How Do You Find a Qualified Expert Witness?
We will discuss several ways to find good or bad expert witnesses, who will win or lose your case. Each way has its advantages and disadvantages. Experts that appear to be the least expensive, and easiest to engage their services, may turn out to be the most expensive, if they lose your case. Here is how to avoid the common pitfalls.
The Local Doctor
You may approach several doctors you know to act as your medical expert witness. Or, maybe a local doctor has told you privately that the doctor you are suing is a butcher, who made a mess of your surgery. You are pretty sure you can get one of them to help you, but do not count on it. A doctor usually cannot afford to testify against his local colleagues or hospitals, if he values his practice and income. It is not realistic to expect him to do so. Chances are he will refuse to help you.
Even if a local doctor offers to help you, he will probably change his mind, when he realizes his participation in your case could permanently damage his career. A verbal promise of assistance from a local doctor, who will not put anything in writing, is a sign that he is not going to help. If a doctor has told you that one of his colleagues botched your case, ask him to give you a letter setting forth his opinion. No matter how critical the local doctor may have been when talking to you in private, you will find that he likely will not put his criticism in writing, as your medical expert witness. If you ask him for his opinion in the presence of a witness, he will deny he ever said it.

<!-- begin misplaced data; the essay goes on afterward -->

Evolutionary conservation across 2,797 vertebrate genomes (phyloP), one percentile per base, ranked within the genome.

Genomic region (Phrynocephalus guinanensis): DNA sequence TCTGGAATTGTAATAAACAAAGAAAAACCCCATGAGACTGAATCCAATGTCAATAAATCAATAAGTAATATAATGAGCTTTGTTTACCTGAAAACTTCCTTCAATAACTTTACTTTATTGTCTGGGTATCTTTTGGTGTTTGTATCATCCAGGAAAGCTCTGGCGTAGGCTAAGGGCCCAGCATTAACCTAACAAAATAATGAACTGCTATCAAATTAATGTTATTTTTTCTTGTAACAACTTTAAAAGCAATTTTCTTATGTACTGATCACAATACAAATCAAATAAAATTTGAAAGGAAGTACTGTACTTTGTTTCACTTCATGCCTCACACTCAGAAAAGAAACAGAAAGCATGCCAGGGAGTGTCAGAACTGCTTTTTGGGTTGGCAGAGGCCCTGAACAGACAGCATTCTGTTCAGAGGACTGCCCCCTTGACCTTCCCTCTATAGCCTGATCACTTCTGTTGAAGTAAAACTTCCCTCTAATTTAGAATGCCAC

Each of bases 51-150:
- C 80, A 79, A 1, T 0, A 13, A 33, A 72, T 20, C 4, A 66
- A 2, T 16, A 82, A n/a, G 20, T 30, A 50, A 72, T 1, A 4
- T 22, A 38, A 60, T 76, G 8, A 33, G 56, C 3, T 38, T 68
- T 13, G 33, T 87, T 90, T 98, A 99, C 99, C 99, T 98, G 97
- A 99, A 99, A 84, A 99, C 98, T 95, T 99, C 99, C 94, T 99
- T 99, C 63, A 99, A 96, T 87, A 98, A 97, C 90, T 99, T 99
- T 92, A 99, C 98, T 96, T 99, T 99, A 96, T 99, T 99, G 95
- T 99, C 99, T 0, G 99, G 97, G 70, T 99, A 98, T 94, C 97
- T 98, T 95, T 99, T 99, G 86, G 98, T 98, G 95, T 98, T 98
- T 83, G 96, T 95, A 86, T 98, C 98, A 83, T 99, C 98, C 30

A famous malpractice lawyer once said, “Almost no physician would testify that a colleague had blundered. In the privacy of his office, a doctor might tell you that a certain brother of the scalpel was a blunderer who, in his gross incompetency, had maimed his patient. However, on the witness stand, he would perjure himself in firm tones, declaring the defendant to be a skilled surgeon, exercising his best medical judgment.” Even when they are willing to back-up their opinions and testify, local doctors are notorious for their tendency to disappear, or be otherwise unavailable for trial, or change their minds at the last moment and refuse to testify, or to “take a nose dive” (change their testimony on the witness stand.)
The Rule Is: Reputable physicians will rarely testify against their local colleagues, and one who will is probably a maverick, who does not have the professional standing or reputation in the medical community to impress a jury.
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